Graphical User Interface of NemaSys


The core mathematical code of NemaSys is all written in C.  Each of the following proptype GUIs shown here were developed in Tcl/Tk for this document, to give the reader a clearer idea of the proposed NemaSys simulator.

Figure 5 shows the Body Mechanics GUI.  The Theory button provides a summary of the relevant anatomy and physics, including references and links to related articles and computer resources.  The Equations button specifies precisely how body movements are computed.  The Parameters button provides access to all biomechanical parameters, such as cuticle elasticity, hydrostatic pressure, number of body segments, etc.  NemaSys will have default equations and parameters according to Neibur and Erdos (1991, 1993), but each will be modifiable by the user.  The Demo button shows the worm moving along a simple sinusoidal trajectory, and allows the user to study the effects of parameter choices, etc.


Figure 5.  The NemaSys Body Mechanics GUI.


Figure 6 shows the Neuron Anatomy GUI.  It allows the user to scroll through the 302 neurons and visualize their morphology, default cable parameters, etc.  Theory, Equations and  Parameter buttons play similar roles to those in the Body Mechanics GUI.  All parameters will have defaults chosen according to Wood (1988) and White et al., (1986).  Selecting the neuron type on the left restricts the cells appearing under the scroll bar, so individual cells may be found more quickly.


Figure  6.  The NemaSys Neuron Anatomy GUI.


Figure 7 shows the Neural Network GUI.  The user can select neurons to add or delete from network simulations.  When neurons are selected, the neuroanatomy data base will be queried to determine the correct number of electrical and chemical connections.  Several default networks will be provided, but the user will be able to Edit and Save networks as well.  The Theory, Equations and Parameters buttons play analogous roles to those in the Body Mechanics GUI.  Optimized neural networks will indicate connection strengths using shaded boxes.  When a simulation is running, the voltage of each neuron in the displayed network will be indicated with color.  This is the NemaSys equivalent of using voltage sensitive dyes to determine neuron voltages in vivo, and will improve intuition on the roles of particular neurons in controlling behavior.  In Figure 7, for example, a network optimized for chemotaxis exhibits reciprocal connections between motor neurons.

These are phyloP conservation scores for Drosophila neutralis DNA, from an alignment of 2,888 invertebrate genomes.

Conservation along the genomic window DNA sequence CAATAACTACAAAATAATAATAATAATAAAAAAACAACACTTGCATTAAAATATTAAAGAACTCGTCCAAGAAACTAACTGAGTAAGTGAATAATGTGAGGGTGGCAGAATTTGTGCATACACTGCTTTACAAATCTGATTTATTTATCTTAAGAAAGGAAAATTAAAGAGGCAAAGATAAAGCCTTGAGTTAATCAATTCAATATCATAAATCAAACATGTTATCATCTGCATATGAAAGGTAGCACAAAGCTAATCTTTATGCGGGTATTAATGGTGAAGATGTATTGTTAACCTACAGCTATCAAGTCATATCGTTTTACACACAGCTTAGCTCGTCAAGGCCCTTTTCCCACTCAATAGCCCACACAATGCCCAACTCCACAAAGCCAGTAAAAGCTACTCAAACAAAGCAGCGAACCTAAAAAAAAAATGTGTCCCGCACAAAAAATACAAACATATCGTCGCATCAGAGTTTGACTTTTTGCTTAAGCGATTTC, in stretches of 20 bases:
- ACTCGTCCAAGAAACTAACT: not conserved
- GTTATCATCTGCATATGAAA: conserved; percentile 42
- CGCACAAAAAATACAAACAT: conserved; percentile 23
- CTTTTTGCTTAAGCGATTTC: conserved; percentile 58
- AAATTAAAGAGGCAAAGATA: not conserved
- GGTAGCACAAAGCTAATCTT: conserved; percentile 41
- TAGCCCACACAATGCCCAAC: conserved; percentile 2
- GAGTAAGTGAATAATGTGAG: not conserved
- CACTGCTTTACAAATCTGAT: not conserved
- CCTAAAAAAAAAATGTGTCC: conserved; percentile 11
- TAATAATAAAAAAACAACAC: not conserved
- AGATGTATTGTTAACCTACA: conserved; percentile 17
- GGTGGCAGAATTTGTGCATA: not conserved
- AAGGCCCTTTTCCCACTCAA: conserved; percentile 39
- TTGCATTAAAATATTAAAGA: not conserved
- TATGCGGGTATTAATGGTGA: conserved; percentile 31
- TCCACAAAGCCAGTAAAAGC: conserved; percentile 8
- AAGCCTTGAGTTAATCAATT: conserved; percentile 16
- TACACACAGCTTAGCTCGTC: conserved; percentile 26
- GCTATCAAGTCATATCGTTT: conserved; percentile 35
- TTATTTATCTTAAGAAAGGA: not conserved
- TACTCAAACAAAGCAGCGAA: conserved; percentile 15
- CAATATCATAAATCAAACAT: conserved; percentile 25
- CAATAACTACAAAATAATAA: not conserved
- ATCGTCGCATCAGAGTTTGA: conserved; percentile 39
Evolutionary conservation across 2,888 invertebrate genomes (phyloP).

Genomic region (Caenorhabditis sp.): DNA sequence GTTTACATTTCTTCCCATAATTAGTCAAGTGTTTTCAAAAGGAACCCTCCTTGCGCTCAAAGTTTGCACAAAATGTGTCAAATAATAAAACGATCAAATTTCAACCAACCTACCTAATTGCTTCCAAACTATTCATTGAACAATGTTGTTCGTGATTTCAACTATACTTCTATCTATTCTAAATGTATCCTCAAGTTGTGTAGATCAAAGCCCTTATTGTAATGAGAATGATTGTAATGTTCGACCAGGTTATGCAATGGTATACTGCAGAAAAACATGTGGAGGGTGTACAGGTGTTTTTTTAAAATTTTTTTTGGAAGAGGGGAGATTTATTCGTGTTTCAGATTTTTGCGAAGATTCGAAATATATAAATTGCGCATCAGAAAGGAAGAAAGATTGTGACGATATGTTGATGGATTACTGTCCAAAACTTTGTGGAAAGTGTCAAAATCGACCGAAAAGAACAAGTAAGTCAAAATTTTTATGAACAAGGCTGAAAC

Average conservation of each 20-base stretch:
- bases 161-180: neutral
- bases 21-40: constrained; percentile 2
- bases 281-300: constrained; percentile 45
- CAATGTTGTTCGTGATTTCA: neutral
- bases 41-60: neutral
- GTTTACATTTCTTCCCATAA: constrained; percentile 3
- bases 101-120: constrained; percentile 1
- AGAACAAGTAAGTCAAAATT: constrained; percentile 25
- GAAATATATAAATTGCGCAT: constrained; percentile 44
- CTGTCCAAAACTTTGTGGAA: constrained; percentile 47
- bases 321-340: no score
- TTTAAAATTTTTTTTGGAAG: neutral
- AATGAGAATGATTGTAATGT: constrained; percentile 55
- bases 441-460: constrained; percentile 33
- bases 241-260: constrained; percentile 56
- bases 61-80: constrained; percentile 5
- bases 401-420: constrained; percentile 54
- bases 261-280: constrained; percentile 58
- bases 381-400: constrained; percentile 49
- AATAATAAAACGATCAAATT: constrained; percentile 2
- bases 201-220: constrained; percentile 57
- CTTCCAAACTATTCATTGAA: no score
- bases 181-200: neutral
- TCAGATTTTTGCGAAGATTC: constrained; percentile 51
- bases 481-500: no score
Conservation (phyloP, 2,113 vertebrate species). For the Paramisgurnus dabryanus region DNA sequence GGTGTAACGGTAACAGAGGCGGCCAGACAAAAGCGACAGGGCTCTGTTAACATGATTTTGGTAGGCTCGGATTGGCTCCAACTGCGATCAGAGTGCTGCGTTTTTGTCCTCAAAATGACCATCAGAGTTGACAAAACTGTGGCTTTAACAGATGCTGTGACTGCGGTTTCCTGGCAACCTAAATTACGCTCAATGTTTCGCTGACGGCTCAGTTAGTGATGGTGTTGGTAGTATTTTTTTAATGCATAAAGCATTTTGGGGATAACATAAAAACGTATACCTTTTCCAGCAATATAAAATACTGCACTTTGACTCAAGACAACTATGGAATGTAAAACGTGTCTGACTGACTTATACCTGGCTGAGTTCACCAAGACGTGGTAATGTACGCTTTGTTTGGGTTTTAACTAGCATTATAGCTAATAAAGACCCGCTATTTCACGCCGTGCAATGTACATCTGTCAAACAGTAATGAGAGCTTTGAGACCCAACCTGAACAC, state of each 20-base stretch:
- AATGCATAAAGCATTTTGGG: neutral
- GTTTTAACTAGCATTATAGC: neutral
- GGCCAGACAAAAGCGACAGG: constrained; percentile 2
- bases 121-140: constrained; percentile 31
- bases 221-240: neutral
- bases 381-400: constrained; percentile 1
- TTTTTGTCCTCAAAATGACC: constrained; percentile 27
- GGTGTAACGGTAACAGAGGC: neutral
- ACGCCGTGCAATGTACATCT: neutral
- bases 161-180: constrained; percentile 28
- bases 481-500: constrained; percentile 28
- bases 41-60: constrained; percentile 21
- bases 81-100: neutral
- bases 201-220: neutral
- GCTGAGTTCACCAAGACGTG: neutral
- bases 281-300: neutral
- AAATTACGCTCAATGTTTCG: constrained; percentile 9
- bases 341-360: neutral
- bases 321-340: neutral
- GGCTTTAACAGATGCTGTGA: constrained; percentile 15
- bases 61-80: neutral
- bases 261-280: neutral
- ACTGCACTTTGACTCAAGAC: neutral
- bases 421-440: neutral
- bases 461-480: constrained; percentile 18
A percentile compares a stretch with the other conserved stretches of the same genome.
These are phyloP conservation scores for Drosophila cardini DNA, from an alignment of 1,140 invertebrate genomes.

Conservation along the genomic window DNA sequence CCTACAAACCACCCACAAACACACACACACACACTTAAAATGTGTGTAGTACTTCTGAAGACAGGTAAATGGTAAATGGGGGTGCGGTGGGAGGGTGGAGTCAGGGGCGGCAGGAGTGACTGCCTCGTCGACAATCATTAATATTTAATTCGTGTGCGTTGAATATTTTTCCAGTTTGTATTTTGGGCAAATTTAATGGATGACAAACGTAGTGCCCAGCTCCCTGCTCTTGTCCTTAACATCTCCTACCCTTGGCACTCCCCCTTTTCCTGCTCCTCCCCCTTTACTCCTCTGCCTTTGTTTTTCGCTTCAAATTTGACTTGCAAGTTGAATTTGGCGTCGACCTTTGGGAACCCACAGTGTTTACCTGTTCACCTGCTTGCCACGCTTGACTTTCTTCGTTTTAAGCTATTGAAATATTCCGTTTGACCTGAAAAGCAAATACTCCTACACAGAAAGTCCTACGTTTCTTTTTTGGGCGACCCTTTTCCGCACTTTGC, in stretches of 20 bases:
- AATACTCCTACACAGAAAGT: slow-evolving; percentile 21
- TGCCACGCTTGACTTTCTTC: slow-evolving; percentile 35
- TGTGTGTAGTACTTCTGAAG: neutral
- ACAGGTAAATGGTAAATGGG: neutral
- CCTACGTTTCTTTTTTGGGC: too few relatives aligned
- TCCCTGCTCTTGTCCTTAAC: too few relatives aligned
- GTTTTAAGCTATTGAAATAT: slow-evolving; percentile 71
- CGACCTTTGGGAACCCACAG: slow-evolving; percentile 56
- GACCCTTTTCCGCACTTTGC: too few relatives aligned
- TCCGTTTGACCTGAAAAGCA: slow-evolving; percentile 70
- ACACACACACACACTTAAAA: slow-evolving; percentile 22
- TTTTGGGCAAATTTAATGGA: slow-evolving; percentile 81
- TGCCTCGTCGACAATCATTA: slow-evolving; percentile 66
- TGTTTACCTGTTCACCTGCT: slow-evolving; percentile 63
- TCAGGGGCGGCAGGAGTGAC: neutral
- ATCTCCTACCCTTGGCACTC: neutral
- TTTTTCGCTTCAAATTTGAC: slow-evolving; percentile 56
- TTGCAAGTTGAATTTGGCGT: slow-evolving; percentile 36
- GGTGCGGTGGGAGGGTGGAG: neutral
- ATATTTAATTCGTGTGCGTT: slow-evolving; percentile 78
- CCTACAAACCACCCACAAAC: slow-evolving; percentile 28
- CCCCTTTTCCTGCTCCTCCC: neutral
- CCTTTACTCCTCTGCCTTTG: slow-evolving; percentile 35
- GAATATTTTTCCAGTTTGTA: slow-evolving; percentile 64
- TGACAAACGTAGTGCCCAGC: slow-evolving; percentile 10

Figure 7.  The NemaSys Neural Networks GUI.


Figure 8 shows the Petri Dish GUI.  This is a virtual laboratory environment for the nematode, used to track its movement on mm and cm scales, primarily during chemotaxis and thermotaxis behaviors.  The Theory button provides the user with information about behaviors and experimental configurations in current research.  The Equations button allows the user to define sensory environments, fitness functions, etc.  The Parameters button applies to these equations, but also allows the user to set default parameters for simulation: total run time, the number of initial conditions to be averaged over in computing fitness, etc.


Figure 8.  The NemaSys Petri Dish GUI.


Additional GUIs will be developed to control numerical integration and worm evolution via simulated annealing and genetic algorithms.  We will use the Tcl scripting language to invoke these GUIs written in Tk, and to call the corresponding C functions as appropriate.  The use of Tcl/Tk together with C ensures that the simulator will be platform independent. The goals of this proposal are only to develop the first release of NemaSys, to run locally on any single machine.  Using Tcl/Tk will also make it relatively easy to develop NemaSys in a future proposal for remote computation and access via any web browser.